Supreme Court Gene Ruling Has Silver Lining
Whenever the Supreme Court hands down a ruling on some company’s patent claim to a gene, markets tend to react, as investors worry about possibly far-reaching consequences. This isn’t, of course, surprising. The science behind gene patents is complicated. Biotech patent law is just as confusing, but is even more inscrutable because it is decided by humans, rather than nature. At stake are thousands of gene patents.
Late last week, as you may know, the Supreme Court invalidated Myriad Genetics’ patents on two genes, BRCA1 and BRCA2. Mutations in these genes significantly increase the risk of hereditary breast and ovarian cancer. Coincidentally, actress Angelina Jolie recently brought public attention to these mutations. After learning that she inherited the gene flaw, she precluded the risk of breast cancer by opting for a double mastectomy.
The Current Trend in Breast Cancer
In a way, it’s understandable. Breast cancer diagnosis is becoming more common over the past few decades. The American Cancer Society, which celebrated its 100th anniversary last month, estimates there will be some 234,000 new cases of invasive breast cancer (and another 65,000 in situ) in the U.S. this year alone.
This trend exists in part thanks to better and earlier diagnosis, which is, of course, a good thing. However, incidence rates have also risen, especially in younger age groups. Fortunately, despite a higher number of breast cancer diagnoses, mortality rates haven’t followed the same course. Improved cancer therapies have made it easier for patients to beat the disease, so death rates are falling. Still, the American Cancer Society expects some 40,000 deaths attributable to breast cancer in 2013.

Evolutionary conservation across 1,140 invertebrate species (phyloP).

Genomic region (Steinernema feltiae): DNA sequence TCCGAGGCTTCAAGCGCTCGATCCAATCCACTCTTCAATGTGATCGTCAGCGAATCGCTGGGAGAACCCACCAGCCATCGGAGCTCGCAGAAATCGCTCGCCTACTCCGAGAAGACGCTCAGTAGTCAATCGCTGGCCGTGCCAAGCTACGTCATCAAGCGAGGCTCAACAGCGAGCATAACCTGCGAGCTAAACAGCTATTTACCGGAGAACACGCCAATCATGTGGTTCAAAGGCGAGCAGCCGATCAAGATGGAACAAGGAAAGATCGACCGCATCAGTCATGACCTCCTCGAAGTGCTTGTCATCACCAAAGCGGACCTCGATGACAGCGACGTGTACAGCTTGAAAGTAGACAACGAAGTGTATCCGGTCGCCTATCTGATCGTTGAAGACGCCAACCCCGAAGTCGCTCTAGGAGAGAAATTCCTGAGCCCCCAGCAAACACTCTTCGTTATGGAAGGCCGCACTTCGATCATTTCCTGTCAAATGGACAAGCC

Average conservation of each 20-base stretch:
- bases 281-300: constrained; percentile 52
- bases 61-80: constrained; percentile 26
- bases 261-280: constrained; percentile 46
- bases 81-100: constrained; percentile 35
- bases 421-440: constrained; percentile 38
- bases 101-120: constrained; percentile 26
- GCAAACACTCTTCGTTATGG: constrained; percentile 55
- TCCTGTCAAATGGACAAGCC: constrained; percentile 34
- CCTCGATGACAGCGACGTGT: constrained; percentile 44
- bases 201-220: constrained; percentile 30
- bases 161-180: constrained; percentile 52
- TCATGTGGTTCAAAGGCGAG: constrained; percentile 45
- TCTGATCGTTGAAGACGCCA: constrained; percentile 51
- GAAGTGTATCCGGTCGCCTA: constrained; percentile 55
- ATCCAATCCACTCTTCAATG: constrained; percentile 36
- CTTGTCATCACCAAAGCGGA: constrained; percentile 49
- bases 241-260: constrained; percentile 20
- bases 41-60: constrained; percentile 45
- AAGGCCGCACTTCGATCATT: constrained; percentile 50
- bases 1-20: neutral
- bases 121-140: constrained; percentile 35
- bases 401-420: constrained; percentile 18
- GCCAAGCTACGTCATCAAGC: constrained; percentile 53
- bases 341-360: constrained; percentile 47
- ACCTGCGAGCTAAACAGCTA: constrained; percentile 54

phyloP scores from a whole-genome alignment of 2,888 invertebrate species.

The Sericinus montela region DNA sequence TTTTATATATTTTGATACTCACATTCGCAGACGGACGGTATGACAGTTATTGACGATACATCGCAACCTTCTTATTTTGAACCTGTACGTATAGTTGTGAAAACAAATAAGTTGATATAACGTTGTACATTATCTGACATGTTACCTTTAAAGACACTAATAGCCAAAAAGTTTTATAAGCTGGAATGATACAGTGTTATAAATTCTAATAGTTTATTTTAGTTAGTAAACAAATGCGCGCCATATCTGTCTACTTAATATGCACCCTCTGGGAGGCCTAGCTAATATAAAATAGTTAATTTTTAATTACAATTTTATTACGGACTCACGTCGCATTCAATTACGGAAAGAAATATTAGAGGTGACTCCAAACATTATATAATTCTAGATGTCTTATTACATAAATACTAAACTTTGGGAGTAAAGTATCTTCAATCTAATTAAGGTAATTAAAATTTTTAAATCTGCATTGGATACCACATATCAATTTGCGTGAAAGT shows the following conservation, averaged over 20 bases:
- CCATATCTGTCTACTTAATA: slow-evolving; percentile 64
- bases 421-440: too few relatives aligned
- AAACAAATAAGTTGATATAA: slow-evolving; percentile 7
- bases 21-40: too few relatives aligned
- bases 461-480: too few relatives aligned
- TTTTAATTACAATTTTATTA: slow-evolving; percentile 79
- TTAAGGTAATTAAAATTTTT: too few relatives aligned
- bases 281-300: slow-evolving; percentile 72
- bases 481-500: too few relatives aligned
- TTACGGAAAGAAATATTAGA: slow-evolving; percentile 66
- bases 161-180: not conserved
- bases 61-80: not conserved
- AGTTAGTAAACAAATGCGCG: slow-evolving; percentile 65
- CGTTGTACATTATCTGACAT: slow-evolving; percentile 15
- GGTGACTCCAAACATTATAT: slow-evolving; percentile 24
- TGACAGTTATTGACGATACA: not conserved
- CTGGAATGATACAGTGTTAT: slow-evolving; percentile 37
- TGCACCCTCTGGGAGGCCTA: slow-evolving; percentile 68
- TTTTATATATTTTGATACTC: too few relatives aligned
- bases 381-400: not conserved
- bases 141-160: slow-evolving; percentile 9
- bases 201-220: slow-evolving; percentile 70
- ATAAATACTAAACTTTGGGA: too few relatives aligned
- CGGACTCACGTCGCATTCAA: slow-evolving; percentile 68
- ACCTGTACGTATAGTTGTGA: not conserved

The current standard for breast cancer care looks like this…
Typically, a newly diagnosed nonmetastatic breast cancer patient is scheduled to meet with a surgical oncologist. Once the patient is on the operating table, the surgeon removes the tumor mass. Lymph nodes are also removed to check if the disease has spread. The patient is then scheduled for a course of several chemotherapy drugs, which is then followed by radiation therapy.
From start to finish, the combined course of treatment usually takes up to 10 months. If all goes well, breast cancer will no longer be detectable at the end of this process. Yet it doesn’t always go well even after a patient appears to be clear. If there’s one statement scarier than “You have breast cancer,” it’s probably “Your breast cancer has come back.”
This happens far too often. Recurrence occurs in one in four patients with breast cancer with a surgically removable tumor mass and cancer-positive lymph nodes. Moreover, the disease most often comes back within a relatively short period of time. Recurrence is most frequent in the first three years after treatment with standard-of-care therapies.
Some measures are being taken to prevent this. About a quarter of women who have a mutation in the HER2 cancer gene are eligible to receive continued treatment with a therapeutic antibody, trastuzumab. But trastuzumab isn’t without limits. It has dose-limiting toxicities, including cardiac dysfunction.
Clearly, the “standard of care” needs a lot of work.
The Supreme Court Ruling